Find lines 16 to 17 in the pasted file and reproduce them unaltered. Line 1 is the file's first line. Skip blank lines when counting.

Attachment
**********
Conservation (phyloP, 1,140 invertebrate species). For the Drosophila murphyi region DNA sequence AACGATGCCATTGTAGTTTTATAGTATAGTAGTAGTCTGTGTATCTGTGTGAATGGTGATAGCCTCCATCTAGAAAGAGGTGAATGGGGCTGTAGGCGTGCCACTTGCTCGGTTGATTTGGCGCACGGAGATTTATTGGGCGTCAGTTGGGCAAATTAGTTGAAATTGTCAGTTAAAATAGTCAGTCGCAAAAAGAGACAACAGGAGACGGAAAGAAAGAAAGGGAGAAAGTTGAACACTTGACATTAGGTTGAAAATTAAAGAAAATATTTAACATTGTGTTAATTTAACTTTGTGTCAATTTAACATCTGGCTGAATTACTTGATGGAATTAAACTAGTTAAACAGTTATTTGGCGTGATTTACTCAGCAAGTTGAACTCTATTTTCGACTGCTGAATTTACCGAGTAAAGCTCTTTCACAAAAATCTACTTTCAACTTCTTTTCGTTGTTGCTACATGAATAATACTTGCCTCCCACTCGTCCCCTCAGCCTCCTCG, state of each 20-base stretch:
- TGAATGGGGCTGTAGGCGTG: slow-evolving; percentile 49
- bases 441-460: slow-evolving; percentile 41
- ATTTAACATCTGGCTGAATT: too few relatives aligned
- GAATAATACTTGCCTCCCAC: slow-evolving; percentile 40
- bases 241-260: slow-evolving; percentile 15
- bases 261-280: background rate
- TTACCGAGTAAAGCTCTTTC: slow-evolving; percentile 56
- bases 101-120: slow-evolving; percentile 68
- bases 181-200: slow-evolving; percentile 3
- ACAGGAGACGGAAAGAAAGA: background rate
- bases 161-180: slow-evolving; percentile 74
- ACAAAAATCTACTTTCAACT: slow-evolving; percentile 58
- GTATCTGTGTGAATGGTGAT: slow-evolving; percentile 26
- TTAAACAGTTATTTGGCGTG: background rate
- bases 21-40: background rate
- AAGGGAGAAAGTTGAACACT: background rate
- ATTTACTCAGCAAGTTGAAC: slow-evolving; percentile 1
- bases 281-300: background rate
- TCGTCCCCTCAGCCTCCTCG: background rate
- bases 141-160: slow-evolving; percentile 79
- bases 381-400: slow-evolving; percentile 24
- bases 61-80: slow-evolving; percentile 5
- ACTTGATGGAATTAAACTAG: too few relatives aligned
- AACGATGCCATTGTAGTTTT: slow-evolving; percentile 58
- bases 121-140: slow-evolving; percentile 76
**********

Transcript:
- bases 21-40: background rate
- AAGGGAGAAAGTTGAACACT: background rate